Mekong Water Governance
The Mekong river basin rates amongst the most threatened biodiversity hotspots globally.
More than 60 million people live in the Mekong basin, and over 340 million people reside in the wider Mekong region. Water does not stop at national boundaries so we work across borders. As much as rivers and streams play a vital part for agriculture and fisheries, these are also being exploited for development and for energy. The lower lands have extensive floodplains, wetlands and delta systems – critically significant ecosystems with rich biodiversity.
Oxfam's Mekong Water Governance Program works through partners and with communities across the Mekong and Salween river basins.
We are concerned for the vulnerable communites in the Mekong who are affected by the increase in water and land grabbing, outright denial of human rights, and rising threats to food security (impact on fish, rice cultivation, and riverbank gardens). Affected communities are rarely consulted with, and have no access to information.
For us, governance means who is involved; who is excluded; who wins and who loses when decisions are being made about the development of river water resources in the region. Most often, it is the poor, marginalized, indigenous communities, especially women who are the most negatively impacted.
Oxfam's work on Mekong Water Governance
We work with communities affected by large scale water projects, along with governments, civil society, Non-Government Organizations (NGOs), researchers and developers, and regional institutions.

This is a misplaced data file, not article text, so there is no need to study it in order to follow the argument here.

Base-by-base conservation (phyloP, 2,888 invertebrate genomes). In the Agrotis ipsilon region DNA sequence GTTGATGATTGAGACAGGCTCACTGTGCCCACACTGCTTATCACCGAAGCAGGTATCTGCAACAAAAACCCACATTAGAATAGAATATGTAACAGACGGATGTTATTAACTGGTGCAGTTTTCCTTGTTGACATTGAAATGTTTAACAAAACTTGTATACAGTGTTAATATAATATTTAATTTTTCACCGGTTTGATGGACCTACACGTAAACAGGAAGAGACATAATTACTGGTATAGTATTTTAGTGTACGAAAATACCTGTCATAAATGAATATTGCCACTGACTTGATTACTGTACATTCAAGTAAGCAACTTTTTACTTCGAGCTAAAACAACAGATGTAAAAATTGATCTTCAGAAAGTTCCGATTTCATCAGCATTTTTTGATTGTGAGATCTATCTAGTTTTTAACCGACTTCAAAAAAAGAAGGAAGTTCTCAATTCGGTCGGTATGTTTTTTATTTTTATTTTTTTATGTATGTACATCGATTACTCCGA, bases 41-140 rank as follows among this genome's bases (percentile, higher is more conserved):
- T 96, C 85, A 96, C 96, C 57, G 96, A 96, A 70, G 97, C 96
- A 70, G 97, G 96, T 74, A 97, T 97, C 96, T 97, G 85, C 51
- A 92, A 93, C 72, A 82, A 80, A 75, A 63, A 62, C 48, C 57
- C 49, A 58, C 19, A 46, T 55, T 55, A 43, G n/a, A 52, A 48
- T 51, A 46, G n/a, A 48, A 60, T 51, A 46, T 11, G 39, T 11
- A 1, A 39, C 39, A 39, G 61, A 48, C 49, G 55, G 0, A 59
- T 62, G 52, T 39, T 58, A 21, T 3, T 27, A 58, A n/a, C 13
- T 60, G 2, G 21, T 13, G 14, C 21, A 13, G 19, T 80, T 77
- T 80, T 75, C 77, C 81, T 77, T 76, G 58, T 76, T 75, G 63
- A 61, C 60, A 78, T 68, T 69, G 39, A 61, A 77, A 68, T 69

We aim to strengthen civil society and empower communities, so that more farmers and fisherfolk in the Mekong region will fully realize their rights to secure and sustainable livelihoods.
Empowering Farming and Fishing Communities
Networks enable community voices to be amplified and heard by the powerful developers; this is the very reason why we strengthen networks that support farming and fishing communities in the Mekong and Salween region. We pay attention to engaging women and young people who are often excluded from decision-making, but have a strong investment in the future of the rivers.
Standards on Accountability
We promote international standards, and hold infrastructure developers accountable for their practices. Through trainings, partners and communities become well-informed about the practices they can and should expect from those who must be held accountable.
We strengthen community resilience and promote sustainable alternative energy through our community fishery conservation projects and off-grid energy project.
The Inclusion Project
The Inclusion Project is financed by Australia’s Department of Foreign Affairs. Oxfam leads on the inclusion pillar which is one of the four pillars in the Australian Government's Mekong Water Resources Project. We pay particular attention to gender and women's leadership in water governance.
Youth and Water Governance Projects
We ensure that youth living near the waters of the Mekong Region have a good understanding – and 'citizen science' knowledge – of the impacts of water resource projects, so that they can participate and educate their peers.
The People Protecting Their Ecosystem In The Lower Mekong (PEM) Project
The PEM Project combines development and conservation activities to reduce threats to biodiversity and livelihoods. We support affected communities in protecting their natural resources.